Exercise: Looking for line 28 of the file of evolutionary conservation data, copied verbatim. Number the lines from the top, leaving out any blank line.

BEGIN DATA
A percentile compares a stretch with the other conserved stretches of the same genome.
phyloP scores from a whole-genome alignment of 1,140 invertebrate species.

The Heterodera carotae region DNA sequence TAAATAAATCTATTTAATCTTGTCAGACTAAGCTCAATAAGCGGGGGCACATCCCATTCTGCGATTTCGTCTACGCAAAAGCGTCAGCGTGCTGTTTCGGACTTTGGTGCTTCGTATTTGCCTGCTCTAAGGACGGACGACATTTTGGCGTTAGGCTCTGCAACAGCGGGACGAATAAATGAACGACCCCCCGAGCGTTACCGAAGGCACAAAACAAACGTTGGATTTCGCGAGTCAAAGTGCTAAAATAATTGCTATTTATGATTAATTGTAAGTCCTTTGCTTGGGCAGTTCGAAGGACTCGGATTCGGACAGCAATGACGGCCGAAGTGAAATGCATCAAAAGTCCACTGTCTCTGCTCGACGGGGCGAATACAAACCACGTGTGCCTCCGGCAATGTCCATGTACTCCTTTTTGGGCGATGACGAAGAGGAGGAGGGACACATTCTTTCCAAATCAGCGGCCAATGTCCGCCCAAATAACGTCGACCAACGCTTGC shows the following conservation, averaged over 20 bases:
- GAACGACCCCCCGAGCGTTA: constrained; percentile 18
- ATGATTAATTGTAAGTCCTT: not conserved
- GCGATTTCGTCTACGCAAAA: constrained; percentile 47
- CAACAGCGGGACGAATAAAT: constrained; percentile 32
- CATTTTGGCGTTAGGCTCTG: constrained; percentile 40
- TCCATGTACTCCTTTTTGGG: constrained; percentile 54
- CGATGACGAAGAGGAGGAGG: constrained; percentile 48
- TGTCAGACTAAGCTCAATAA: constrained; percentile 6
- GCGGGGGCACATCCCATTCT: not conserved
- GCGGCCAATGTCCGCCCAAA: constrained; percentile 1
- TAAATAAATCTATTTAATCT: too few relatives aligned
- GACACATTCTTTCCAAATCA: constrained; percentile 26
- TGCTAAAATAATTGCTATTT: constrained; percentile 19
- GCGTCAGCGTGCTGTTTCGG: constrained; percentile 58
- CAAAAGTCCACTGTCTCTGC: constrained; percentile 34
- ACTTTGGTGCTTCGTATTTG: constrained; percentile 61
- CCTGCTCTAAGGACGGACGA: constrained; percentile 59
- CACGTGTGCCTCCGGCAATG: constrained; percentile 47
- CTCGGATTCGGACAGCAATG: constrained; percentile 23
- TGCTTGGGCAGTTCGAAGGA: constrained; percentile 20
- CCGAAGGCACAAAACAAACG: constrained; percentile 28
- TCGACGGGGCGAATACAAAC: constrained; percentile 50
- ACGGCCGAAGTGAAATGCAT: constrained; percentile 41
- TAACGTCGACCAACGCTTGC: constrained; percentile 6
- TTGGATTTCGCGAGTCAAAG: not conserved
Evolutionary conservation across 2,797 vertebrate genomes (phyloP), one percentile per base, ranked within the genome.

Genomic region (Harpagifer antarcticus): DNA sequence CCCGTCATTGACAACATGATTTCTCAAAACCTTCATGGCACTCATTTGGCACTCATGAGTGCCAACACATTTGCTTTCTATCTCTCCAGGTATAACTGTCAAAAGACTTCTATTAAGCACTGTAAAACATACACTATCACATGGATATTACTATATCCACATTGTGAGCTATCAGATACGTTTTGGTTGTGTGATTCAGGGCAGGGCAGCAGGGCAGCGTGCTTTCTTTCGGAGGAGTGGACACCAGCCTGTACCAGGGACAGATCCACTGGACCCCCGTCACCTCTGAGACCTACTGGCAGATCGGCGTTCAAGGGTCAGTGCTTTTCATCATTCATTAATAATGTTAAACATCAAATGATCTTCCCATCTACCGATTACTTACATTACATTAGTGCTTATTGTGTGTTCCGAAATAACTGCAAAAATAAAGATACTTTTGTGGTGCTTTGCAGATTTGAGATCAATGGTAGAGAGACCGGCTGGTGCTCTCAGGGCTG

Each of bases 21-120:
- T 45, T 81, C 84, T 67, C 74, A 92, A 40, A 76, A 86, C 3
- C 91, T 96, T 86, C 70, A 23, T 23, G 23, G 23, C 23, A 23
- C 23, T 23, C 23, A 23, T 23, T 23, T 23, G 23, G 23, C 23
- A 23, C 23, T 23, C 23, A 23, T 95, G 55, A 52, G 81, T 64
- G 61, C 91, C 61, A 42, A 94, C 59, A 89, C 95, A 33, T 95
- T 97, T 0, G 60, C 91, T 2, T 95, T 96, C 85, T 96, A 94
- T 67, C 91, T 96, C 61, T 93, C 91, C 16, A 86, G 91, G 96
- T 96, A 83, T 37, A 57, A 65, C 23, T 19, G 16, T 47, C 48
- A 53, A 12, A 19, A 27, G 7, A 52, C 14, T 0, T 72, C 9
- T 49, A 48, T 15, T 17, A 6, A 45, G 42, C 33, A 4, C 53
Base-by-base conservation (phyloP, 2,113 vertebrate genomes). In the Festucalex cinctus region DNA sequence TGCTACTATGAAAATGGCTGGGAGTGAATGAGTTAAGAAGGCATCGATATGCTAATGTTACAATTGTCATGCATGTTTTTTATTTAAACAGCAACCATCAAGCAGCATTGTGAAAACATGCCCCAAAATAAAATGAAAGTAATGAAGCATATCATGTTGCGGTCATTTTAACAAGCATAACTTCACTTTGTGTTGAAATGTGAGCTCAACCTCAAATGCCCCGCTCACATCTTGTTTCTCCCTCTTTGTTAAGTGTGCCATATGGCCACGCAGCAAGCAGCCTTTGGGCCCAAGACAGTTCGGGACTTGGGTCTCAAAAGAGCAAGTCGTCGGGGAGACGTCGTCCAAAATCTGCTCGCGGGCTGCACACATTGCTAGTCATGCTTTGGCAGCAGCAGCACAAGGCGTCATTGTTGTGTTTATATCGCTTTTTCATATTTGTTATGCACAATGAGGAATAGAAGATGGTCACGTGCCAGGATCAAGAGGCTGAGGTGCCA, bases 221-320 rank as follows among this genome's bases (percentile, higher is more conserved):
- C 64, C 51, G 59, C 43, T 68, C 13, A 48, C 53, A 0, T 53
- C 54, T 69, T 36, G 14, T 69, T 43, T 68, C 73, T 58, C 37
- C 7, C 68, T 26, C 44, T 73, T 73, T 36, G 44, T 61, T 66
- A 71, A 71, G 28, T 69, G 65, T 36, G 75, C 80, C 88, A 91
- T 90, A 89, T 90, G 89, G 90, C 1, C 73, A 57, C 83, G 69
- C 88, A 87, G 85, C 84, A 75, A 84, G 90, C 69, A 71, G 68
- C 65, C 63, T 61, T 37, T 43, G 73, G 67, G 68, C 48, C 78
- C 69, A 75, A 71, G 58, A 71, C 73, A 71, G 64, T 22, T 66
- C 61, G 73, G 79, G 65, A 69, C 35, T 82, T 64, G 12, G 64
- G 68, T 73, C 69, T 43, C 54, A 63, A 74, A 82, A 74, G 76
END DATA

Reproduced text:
- TTGGATTTCGCGAGTCAAAG: not conserved